Vail abuzz with Bravo! business
Vail, CO Colorado
VAIL, Colorado – For some restaurants and lodges in Vail, Colorado business is hitting a high note with an influx of visitors and performers in town for the Bravo! Vail Valley Music Festival.
The six-week concert series, featuring performances by the Dallas Symphony Orchestra, the Philadelphia Orchestra, the New York Philharmonic and other musicians, brings in not only a slew of performers, but attracts concert goers from all over the Vail Valley, Colorado and the country.
Terra Bistro restaurant in Vail Village regularly sees huge post-concert crowds throughout the month, said Frank Johnson, general manager of the Vail Mountain Lodge and Spa – so much so in fact, that the restaurant brings in more wait staff to deal with the late crowd.
“Terra Bistro gets a tremendous boost from the concerts. It’s usually a giant one-shot push between 8:15 p.m. and 8:30 p.m.,” he said. “Sometimes it’s actually hard to handle. We’ll be maxed out and extremely busy.”
That’s good news in a tough economy – in fact, Rob Sinclair, general manager of Larkspur Restaurant at Golden Peak, called the business created by the concert series “crucial.”
“It depends on which orchestras are in town, but we’ll upwards of 100 to 200 people coming in afterward,” he said. “People all seem to know each other. On the first of July after the first concert, everyone comes in and it’s all the people you see year in and year out.”
Besides the local crowd, the concerts also attract people from out of town.
According to surveys conducted by the festival last year, almost 27 percent of those surveyed were vacationers to the Vail Valley, and of that group, 61 percent said that Bravo! was the main reason or one of the main reasons for their trip.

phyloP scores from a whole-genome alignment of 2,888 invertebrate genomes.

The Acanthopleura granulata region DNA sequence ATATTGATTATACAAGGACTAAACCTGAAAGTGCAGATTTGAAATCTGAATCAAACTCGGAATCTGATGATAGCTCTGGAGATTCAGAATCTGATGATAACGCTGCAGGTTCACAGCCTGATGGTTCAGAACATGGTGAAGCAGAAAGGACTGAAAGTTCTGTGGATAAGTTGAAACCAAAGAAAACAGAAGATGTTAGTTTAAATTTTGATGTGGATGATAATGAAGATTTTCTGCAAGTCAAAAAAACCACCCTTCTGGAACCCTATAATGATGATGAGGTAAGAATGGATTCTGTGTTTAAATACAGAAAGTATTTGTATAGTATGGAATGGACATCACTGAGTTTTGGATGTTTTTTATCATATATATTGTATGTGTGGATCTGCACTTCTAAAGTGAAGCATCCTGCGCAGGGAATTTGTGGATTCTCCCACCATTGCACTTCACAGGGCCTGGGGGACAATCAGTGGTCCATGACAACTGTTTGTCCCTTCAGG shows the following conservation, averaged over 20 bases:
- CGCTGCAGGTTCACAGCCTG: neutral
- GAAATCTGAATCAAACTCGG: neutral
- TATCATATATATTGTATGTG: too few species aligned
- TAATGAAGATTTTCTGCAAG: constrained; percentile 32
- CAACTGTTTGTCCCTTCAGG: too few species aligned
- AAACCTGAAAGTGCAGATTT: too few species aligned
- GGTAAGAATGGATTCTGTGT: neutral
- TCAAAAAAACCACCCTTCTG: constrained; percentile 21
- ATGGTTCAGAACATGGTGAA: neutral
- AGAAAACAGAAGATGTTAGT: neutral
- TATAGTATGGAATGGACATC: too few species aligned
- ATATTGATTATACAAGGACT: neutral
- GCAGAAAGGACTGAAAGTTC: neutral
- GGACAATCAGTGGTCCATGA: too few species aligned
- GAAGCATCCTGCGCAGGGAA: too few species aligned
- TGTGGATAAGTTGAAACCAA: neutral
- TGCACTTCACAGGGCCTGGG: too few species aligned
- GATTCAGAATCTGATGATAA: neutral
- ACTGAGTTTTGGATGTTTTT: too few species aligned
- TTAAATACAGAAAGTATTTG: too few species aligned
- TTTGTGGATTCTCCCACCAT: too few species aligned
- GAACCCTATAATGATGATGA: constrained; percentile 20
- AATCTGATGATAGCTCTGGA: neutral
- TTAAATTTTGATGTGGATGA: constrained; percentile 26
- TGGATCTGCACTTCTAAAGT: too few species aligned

Many of those visitors were staying in Vail hotels and dining out, according to survey results.
“I think we have a lot of people who come in every year for the concerts, especially the New York Philharmonic,” said Alan Kosloff, vice chairman of the festival’s board of directors. “It’s particularly important in these economic times. We’re estimating that ticket sales are as strong as last season.”
Executive Director John Giovando said he estimates roughly 60,000 people attended last year’s festival – the growth of the event has followed right along with the growth of the valley and the ski resort, he said.
“When you think of the impact a music series brings to the community, it’s a big economic impact, but it is also a cultural impact,” he said. “For Vail to be a world-class resort and not to have a world-class music series to match it, it would just be wrong thinking.”
The musicians and performers themselves also come to town ready to play and eat.
“They do tons of things when they’re up here,” said Rachel Packer, director of public relations and marketing. “This past trip, there were (Philadelphia) orchestra members who went zip lining, golfing, some rented bikes. They’re all out doing every activity they can think of. They make vacations out of it.”
The Philadelphia Orchestra alone, which has been in town the past week, took up 110 rooms at the Antlers, Vail Cascade Resort and the Lodge at Vail.
The New York Philharmonic will stay in 110 rooms at Antlers, Vail Cascade and Arrabelle Square for a total of 990 room nights.
“It has become such a reputable event, and people really do respond to them,” Packer said. “These people are coming and staying in hotels and shopping with their families and eating in restaurants.”
While the hotel sponsors house the orchestras at discounted room rates, the lodges said they see the musicians’ stay as a great benefit to the community.
Matthew Martinucci with Vail Cascade Resort said the series brings prestige and recognition to the town.
“(The musicians) definitely enjoy coming to Vail and they enjoy the visits,” he said “We think the festival is a great organization, and it’s exciting to see that even in a challenging year they’re able to have success.”
Staff Writer Melanie Wong can be reached at 970-748-2928 or email@example.com.
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